December 5, 2004

Virgins Draft Lafave and Lozen

The Vestal Virgins picked a teacher accused of having sex with a student and a native American warrior to replace the deactivated M. Mason (Infielder) and B. Boisellier (Pitcher).

Debra Lafave Link
Debra Lafave
Debra Lafave (b. 1981) is a suspended middle-school teacher currently charged in the state of Florida with a total of 4 counts of lewd and lascivious battery and one count of lewd and lascivious exhibition. These are felony charges. Ms. Lafave was arrested in June for having sexual relations five times between June 3rd and 17th with one of her students, a 14 year old boy. Her attorney indicated she will use an insanity defense to escape conviction. The arrest came just a year after her marriage to Owen Lafave who has since filed for divorce. The Virgins chose Lafave after considering two other women accused of inappropriate sexual activity with younger boys, Amy Gehring and Beth Friedman. Lafave will play third base for the Virgins.

Lozen Link
Apache Warrior
Lozen, born sometime in the late 1840s, was a heroic warrior with one of the fiercest native American bands, the Warm Springs Apache (also known as the Chiricahua). She was the younger sister of the great Apache Chief Victorio (who has been drafted by the Wonderland Warriors); Victorio called his sister, in a famous quote, "a shield to her people." She escaped the massacre in the Tres Castillas Mountains in northern Mexico, where her brother died. Eventually, Lozen would surrender to the "white eyes" and she died at age 50 in the Mt. Vernon barracks in Mobile, Alabama, far away from her ancestral home. Lozen, is today remembered for her acts of bravery and her clairvoyant ability to guide her people away from danger as they fled the settler armies in Arizona and into Mexico. Lozen will be a middle reliever on the pitching staff.

December 3, 2004

Pisces Draft Lance Reventlow

Lance Reventlow Link
Lance Reventlow
The Paradise Pisces rounded out their 2005 roster with the drafting of American race car builder and driver Lance Reventlow. Reventlow fills the spot vacated by infielder Dr. Seuss, who decided at the end of the 2004 season to deactivate himself from cosmic baseball so he could go play for a team of medicine men in a different league.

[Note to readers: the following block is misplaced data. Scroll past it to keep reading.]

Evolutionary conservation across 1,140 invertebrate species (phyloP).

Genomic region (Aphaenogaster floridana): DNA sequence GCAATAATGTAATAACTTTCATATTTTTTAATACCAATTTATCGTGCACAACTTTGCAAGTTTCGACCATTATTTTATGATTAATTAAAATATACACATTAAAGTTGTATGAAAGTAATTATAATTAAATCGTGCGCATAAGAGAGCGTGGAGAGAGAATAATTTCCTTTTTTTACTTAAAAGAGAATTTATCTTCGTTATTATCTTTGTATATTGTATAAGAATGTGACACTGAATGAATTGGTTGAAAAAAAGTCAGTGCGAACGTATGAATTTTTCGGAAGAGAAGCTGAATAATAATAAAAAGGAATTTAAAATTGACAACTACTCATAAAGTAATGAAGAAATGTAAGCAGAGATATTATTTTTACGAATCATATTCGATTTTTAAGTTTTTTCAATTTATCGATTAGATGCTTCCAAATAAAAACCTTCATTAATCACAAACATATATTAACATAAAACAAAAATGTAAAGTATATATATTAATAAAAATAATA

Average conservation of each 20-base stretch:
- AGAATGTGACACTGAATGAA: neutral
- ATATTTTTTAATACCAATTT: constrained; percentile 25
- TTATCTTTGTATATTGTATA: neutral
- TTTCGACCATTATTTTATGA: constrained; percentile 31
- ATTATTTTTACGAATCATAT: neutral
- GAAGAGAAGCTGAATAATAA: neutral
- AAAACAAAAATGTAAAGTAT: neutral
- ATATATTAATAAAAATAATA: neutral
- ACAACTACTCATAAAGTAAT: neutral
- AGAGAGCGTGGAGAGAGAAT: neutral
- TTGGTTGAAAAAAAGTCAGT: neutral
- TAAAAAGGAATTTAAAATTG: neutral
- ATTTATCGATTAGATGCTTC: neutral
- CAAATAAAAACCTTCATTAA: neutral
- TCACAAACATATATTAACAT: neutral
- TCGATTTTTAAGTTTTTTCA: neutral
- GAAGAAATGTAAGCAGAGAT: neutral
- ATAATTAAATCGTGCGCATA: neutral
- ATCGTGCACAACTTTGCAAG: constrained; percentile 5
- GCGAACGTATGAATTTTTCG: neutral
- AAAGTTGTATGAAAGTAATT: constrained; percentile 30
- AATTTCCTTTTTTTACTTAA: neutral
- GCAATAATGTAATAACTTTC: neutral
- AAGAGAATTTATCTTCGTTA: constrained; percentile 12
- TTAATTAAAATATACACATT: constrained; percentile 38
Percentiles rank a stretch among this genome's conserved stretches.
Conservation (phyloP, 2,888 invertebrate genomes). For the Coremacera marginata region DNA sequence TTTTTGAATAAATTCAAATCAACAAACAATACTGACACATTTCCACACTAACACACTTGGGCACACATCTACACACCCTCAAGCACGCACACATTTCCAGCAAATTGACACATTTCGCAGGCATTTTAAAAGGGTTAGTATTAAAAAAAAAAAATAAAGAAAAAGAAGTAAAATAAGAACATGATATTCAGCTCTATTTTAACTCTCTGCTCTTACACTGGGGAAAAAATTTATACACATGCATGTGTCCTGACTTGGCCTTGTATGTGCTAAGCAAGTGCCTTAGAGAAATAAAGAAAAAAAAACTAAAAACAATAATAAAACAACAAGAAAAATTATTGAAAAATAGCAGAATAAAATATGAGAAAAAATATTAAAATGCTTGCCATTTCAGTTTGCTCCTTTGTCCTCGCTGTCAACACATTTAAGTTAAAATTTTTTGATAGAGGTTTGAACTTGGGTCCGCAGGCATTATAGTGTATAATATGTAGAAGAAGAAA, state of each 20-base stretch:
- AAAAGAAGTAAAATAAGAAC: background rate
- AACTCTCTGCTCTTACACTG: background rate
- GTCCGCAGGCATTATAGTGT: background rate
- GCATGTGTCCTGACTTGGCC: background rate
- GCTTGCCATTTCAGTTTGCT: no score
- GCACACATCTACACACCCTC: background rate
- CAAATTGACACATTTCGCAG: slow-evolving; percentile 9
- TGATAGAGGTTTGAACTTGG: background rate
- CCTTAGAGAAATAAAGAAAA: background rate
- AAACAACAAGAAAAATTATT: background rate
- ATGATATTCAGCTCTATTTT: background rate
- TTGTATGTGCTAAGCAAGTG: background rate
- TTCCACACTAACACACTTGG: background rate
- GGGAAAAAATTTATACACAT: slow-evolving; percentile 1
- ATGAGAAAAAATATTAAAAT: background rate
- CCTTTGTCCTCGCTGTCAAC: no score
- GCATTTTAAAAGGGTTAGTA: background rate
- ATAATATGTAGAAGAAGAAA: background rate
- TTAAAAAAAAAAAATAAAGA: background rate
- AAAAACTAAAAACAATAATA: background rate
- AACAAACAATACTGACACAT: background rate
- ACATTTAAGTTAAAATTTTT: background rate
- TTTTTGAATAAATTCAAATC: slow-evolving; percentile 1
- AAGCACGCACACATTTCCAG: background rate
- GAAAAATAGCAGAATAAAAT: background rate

Reventlow was born February 24, 1936 and was the only son of Barbara Hutton, the "poor little rich girl" who inherited the Woolworth fortune. Lance was the issue of Hutton and her second husband Cort Haugwitz-Reventlow, a member of Denmark's upper class. At age 12, Reventlow was introduced to car racing by his mother's fourth husband, Prince Igor Troubetzkoy, himself a race car driver and the winner of the 1948 Targa Florio. During the 1950s Reventlow built and raced Scarab, which were Chevrolet-powered race cars.

In 1962 Reventlow's passion for building and racing cars evaporated and he spent much of his time hiking and skiing. He also engaged in a variety of self-indulgent behavior including drinking and womanizing. He died accidentally in 1972 when the Cessna 206 airplane he was riding in, crashed into the mountains near Aspen, Colorado.

December 1, 2004

Pisces Draft Diane Varsi

Diane Varsi Link
Diane Varsi
as Sally LeRoy
in Wild in the Streets
The Paradise Pisces selected the actress Diane Marie Antonia Varsi (b. February 23, 1938) to replace right fielder Jessica Love Hewitt, who was deactivated last month.

Diane Varsi achieved success and stardom with her role as Allison MacKenzie in the 1957 movie Peyton Place. Columnist Joe Hyams called Varsi the "Marlon Brando of actresses." Others in the press called her a "feminine James Dean."

In 1959, after appearing in several more films, including Ten North Frederick and Compulsion Varsi decided a Hollywood career was not really in her blood. She gave up movie stardom to go live in Vermont with her young son. "I'm not reconciled to being in movies. I'm only reconciled to being a mother."

Declaring that "acting is destructive to me," Varsi, in many ways, reminds us of another independent actress (and cosmic baseball player) who eschewed the glitter of Hollywood. We speak here, of course, of Frances Farmer. Like Farmer, Varsi would return to films. In 1968 she played the role of Sally Leroy, an acid-tripping member of the U.S. Congress in the movie Wild in the Streets.

As to Varsi's baseball prowess, little is known. Apparently somebody in Pisces management knows something the rest of us don't.

December 1, 2004

CBA News & Information Plate Re-designed

CBA's website unveiled a re-designed news plate today. The re-design was directed by Jessie Numata, CBA's Senior Graphics Editor.

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Published: December 6, 2004